He added, “We have a unit of 162 Infantry Territorial Army who are former militants but have become upright soldiers.” Lt Gen Das said the Army and other security agencies are working in close coordination and the situation in J&K is getting better and the “day is not far when this region will make our country proud.”

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Defence

SOUTHERN NAVAL COMMAND OBSERVES INTERNATIONAL COASTAL CLEAN-UP DAY IN KOCHI

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The Southern Naval Command observed International Coastal Clean-up Day on Saturday with a focus on mangrove plantation and clearance of plastic/non-biodegradable waste along with waterfront areas in and around Kochi, said a press release from the Ministry of Defence.

Pursuant to the global campaign of keeping coastlines clean, more than 600 Naval personnel and the families of Southern Naval Command undertook clearance of plastic and non-biodegradable waste at different locations spread across the city, coastal areas such as Fort Kochi beach, Thevara waterfront, Willingdon Island, Cherai beach, Bolgatty and around 2 km stretch of the Venduruthy channel while restoring around 1 lakh sqm of mangroves to the pristine condition. In addition, 80 mangrove saplings were also planted along the Venduruthy channel. Similar coastal cleanup drives and lectures/webinars/competitions emphasising protection of the coastal and marine environment were undertaken with the enthusiastic participation of the Naval community at other outstation Naval units located at Lonavala, Jamnagar, Chilka, Coimbatore, Goa, Ezhimala and Mumbai.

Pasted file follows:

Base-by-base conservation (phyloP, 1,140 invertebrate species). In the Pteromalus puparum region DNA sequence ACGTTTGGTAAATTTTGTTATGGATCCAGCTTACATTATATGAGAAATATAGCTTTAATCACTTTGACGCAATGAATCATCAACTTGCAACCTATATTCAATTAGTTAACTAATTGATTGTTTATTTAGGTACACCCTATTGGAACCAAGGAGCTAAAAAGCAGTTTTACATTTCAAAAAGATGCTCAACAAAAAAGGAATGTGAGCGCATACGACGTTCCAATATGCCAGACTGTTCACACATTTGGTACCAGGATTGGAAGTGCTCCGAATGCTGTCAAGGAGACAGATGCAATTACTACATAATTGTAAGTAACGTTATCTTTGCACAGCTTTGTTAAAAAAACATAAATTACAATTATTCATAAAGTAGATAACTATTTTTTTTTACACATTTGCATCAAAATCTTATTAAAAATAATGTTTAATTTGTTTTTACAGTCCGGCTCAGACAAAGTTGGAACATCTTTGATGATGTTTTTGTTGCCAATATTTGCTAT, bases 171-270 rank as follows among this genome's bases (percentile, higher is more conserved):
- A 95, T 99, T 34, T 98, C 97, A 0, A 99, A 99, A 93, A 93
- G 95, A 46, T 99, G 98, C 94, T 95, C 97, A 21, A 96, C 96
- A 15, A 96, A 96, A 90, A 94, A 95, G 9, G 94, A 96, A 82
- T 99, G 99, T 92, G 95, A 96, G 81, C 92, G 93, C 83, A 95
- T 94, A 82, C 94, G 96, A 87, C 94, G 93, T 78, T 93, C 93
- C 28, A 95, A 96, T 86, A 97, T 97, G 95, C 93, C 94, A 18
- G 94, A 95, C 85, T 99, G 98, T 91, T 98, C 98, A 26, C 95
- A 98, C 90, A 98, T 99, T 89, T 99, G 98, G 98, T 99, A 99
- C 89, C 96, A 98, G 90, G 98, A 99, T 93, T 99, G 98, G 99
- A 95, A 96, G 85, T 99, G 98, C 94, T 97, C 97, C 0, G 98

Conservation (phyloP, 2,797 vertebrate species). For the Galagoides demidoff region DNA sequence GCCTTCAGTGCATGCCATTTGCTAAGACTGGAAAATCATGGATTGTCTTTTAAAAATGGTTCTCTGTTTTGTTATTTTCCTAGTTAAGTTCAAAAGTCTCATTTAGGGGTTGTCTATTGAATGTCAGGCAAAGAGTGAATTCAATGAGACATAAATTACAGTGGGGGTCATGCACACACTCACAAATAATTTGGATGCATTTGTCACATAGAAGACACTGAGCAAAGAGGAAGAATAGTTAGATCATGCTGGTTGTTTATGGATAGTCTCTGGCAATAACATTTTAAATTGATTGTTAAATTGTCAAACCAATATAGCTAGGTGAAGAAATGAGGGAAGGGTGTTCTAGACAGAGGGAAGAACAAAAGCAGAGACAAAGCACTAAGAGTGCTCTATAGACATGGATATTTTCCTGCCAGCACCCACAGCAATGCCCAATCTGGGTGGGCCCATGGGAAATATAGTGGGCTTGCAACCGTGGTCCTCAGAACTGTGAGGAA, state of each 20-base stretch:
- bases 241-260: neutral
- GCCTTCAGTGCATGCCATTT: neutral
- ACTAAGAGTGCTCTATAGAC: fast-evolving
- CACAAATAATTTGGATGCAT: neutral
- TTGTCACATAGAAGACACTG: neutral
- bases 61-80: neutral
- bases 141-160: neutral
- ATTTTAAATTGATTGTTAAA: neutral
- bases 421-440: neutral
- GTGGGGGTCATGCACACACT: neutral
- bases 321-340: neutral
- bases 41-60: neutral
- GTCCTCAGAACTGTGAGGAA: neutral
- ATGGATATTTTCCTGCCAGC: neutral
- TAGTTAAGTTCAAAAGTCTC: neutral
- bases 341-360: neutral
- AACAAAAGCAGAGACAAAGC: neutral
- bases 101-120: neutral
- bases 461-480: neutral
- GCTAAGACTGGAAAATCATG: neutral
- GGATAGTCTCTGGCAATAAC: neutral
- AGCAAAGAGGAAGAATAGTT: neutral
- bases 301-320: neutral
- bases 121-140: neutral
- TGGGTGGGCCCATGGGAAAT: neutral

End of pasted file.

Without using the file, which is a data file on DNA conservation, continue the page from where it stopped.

Being the Training Command of the Indian Navy, the Southern Naval Command has always been at the vanguard in promoting environmental conservation activities both at the Command Headquarters, Kochi as well as at Naval stations spread across the country.